The War They Didn’t Talk About
The View from 2008: Sometimes it seems to us as if the Civil War, now almost a century and a half past, was a big family argument, using horses and muskets and almost charming in its quaintness.
It wasn’t charming. It was deadly (600,000 lives lost to battle and disease), dirty (the soldiers often lived in squalor and were usually covered with lice), and hard (yes, acts of gallantry occurred, but so did acts of unspeakable horror).
After Lincoln got rid of his most notorious “gentlemen generals”—McClellan and Buell, men who preferred the “soft war” of maneuvers instead of destruction—the conflict settled down to all-out warfare, each side trying to destroy the other’s will and ability to fight.
Grant, the gentlest of men personally—he loved children, refused to hunt, was repelled by dead bodies, and even adjured rare meat—understood this intuitively. After the capture of
So the battles by regular soldiers turned into hammer-and-tongs affairs, reported in newspapers, recorded in diaries and letters and memorialized in thousands of books, but there was another side of this war that is almost never mentioned. It was the ugly side and it involved both soldiers and irregular forces, some of them loosely organized guerrillas and some free-lancing “bushwhackers.” Both sides engaged in it, the Confederates by necessity relying more than the Federals on irregulars and guerrillas, some of the soldiers of the Union side reacting by suspending—without sanction by the high authority--the rules of warfare. (Pictured above: A Civil War guerrilla.)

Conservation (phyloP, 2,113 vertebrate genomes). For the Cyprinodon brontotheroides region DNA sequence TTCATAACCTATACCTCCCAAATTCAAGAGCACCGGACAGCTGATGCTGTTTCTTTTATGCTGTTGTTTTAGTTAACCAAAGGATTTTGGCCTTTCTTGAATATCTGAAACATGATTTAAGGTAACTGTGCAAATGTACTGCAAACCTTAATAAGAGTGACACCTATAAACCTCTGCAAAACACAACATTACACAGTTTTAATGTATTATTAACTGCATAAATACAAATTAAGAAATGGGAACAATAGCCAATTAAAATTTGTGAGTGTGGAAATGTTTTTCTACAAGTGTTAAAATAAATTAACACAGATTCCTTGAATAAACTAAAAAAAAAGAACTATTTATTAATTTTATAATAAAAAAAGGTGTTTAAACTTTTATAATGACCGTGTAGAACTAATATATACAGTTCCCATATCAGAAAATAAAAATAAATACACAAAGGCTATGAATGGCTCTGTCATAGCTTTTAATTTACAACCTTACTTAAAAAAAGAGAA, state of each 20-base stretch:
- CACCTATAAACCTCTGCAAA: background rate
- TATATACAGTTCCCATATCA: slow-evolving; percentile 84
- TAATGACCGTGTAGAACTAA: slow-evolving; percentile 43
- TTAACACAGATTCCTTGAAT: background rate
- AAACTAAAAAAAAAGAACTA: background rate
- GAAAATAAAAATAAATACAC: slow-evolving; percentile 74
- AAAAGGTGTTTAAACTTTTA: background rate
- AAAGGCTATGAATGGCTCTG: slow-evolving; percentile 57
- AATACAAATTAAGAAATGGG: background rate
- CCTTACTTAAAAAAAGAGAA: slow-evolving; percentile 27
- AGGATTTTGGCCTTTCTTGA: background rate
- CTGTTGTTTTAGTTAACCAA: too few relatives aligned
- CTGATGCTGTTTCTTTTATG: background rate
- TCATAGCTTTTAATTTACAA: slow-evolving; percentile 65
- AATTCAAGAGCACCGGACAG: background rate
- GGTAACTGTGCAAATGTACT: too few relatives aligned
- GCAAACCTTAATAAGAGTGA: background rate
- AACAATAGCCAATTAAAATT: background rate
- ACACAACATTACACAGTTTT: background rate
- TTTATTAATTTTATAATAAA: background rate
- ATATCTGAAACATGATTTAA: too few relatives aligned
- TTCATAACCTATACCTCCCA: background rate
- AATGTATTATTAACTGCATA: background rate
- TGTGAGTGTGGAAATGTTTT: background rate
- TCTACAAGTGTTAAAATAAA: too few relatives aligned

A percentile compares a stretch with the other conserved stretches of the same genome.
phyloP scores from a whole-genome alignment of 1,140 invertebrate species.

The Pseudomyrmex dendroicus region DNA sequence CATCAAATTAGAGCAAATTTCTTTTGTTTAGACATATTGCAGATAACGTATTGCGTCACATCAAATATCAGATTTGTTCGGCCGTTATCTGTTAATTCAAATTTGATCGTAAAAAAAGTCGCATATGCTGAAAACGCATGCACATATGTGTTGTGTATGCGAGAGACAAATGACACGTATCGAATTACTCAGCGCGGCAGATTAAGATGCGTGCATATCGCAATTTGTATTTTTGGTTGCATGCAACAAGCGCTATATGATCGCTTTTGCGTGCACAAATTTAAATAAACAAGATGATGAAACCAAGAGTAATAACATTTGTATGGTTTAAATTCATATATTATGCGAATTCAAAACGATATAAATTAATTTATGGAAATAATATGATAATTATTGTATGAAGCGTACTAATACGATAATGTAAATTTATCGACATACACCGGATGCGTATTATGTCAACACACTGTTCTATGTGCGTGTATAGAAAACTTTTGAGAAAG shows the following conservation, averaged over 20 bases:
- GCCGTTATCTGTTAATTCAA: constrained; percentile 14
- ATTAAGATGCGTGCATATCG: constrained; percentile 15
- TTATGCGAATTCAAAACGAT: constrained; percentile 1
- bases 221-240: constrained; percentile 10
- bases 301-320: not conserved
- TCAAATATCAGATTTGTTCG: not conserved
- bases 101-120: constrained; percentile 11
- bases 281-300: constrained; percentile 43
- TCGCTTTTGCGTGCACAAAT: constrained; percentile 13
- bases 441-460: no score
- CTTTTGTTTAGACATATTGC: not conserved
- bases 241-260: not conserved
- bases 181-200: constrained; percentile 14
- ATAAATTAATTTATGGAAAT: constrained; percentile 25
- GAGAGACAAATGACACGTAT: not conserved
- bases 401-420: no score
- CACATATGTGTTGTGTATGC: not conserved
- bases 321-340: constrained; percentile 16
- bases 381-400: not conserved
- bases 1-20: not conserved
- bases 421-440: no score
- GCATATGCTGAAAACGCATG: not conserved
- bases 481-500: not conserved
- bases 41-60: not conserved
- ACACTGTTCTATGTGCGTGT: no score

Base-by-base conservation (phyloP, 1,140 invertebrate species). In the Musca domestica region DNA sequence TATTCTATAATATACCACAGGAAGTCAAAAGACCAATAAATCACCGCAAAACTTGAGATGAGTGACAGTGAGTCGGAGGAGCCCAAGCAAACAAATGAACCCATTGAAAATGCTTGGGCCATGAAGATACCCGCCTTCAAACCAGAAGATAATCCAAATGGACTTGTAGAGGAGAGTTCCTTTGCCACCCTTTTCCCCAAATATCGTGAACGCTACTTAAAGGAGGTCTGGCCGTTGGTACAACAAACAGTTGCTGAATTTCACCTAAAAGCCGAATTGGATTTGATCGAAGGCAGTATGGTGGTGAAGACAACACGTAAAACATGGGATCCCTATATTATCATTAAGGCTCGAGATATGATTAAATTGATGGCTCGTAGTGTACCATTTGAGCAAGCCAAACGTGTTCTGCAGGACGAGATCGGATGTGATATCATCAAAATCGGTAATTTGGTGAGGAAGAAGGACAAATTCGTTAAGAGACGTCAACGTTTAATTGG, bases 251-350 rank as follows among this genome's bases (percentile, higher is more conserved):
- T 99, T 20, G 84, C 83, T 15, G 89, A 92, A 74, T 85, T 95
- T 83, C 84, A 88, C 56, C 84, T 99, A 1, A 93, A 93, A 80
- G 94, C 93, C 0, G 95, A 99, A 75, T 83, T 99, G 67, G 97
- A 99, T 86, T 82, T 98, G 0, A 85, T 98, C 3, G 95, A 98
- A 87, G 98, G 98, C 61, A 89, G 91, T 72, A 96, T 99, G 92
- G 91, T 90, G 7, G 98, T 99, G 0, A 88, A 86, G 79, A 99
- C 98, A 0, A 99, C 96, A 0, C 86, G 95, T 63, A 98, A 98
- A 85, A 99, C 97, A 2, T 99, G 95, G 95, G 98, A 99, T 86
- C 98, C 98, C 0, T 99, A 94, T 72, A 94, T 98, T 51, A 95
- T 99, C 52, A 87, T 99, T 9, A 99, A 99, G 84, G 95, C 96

One of worst regions for this was western Virginia, which was dominated by the Union side for most of the war but which saw unceasing brutality, especially by Confederate bushwhackers who ambushed Union messengers, outposts, and sentinels, slipping out of the woods to poison springs, shoot unarmed or lightly armed men, or slit throats, then to melt into the civilian population.
Violence begets violence and soon some of the Union soldiers were dishing out the own acts of brutality, especially to bushwhackers. It is hard to find information about this, but author William H. Armstrong included some in his account of a future president’s war record (Major McKinley, Kent State University Press, 2000). (There is no record McKinley was involved in such acts.)
Homes and property of suspected bushwhackers were plundered and burned, while all too often captured bushwhackers were apt to be shot “while trying to escape.” Col. George Crook of the 36th
If some of these events were recorded in soldiers’ letters or memoirs, one wonders how many more were deliberately forgotten. Such was some of the romance of the Civil War.
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